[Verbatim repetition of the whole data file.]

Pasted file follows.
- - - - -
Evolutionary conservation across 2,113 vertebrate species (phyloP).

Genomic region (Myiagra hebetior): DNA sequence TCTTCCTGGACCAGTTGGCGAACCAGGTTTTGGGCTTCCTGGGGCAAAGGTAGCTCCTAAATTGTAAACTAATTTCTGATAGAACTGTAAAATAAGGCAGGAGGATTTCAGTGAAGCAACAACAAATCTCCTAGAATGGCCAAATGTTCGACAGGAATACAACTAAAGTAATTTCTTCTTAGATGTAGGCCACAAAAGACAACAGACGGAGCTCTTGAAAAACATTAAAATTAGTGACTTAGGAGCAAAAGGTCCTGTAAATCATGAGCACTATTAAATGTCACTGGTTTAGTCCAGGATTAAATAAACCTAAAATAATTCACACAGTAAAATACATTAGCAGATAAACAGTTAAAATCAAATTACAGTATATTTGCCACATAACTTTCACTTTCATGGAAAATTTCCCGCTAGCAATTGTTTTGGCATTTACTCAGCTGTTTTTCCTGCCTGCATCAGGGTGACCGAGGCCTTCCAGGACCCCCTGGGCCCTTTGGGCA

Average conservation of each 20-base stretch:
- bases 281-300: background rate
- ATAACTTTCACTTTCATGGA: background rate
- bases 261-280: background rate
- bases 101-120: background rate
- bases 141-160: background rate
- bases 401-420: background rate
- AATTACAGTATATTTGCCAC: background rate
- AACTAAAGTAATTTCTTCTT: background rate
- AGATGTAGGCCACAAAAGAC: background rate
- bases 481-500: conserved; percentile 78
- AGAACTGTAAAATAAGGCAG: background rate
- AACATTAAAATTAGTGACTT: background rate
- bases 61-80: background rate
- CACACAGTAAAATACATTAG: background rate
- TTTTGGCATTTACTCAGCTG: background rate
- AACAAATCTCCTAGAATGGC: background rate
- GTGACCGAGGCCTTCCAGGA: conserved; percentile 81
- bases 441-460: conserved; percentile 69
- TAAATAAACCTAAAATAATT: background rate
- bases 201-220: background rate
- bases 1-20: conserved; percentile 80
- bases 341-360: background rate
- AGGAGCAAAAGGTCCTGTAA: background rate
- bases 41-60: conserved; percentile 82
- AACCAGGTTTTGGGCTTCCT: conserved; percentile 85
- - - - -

Evolutionary conservation across 2,113 vertebrate species (phyloP).

Genomic region (Myiagra hebetior): DNA sequence TCTTCCTGGACCAGTTGGCGAACCAGGTTTTGGGCTTCCTGGGGCAAAGGTAGCTCCTAAATTGTAAACTAATTTCTGATAGAACTGTAAAATAAGGCAGGAGGATTTCAGTGAAGCAACAACAAATCTCCTAGAATGGCCAAATGTTCGACAGGAATACAACTAAAGTAATTTCTTCTTAGATGTAGGCCACAAAAGACAACAGACGGAGCTCTTGAAAAACATTAAAATTAGTGACTTAGGAGCAAAAGGTCCTGTAAATCATGAGCACTATTAAATGTCACTGGTTTAGTCCAGGATTAAATAAACCTAAAATAATTCACACAGTAAAATACATTAGCAGATAAACAGTTAAAATCAAATTACAGTATATTTGCCACATAACTTTCACTTTCATGGAAAATTTCCCGCTAGCAATTGTTTTGGCATTTACTCAGCTGTTTTTCCTGCCTGCATCAGGGTGACCGAGGCCTTCCAGGACCCCCTGGGCCCTTTGGGCA

Average conservation of each 20-base stretch:
- bases 281-300: background rate
- ATAACTTTCACTTTCATGGA: background rate
- bases 261-280: background rate
- bases 101-120: background rate
- bases 141-160: background rate
- bases 401-420: background rate
- AATTACAGTATATTTGCCAC: background rate
- AACTAAAGTAATTTCTTCTT: background rate
- AGATGTAGGCCACAAAAGAC: background rate
- bases 481-500: conserved; percentile 78
- AGAACTGTAAAATAAGGCAG: background rate
- AACATTAAAATTAGTGACTT: background rate
- bases 61-80: background rate
- CACACAGTAAAATACATTAG: background rate
- TTTTGGCATTTACTCAGCTG: background rate
- AACAAATCTCCTAGAATGGC: background rate
- GTGACCGAGGCCTTCCAGGA: conserved; percentile 81
- bases 441-460: conserved; percentile 69
- TAAATAAACCTAAAATAATT: background rate
- bases 201-220: background rate
- bases 1-20: conserved; percentile 80
- bases 341-360: background rate
- AGGAGCAAAAGGTCCTGTAA: background rate
- bases 41-60: conserved; percentile 82
- AACCAGGTTTTGGGCTTCCT: conserved; percentile 85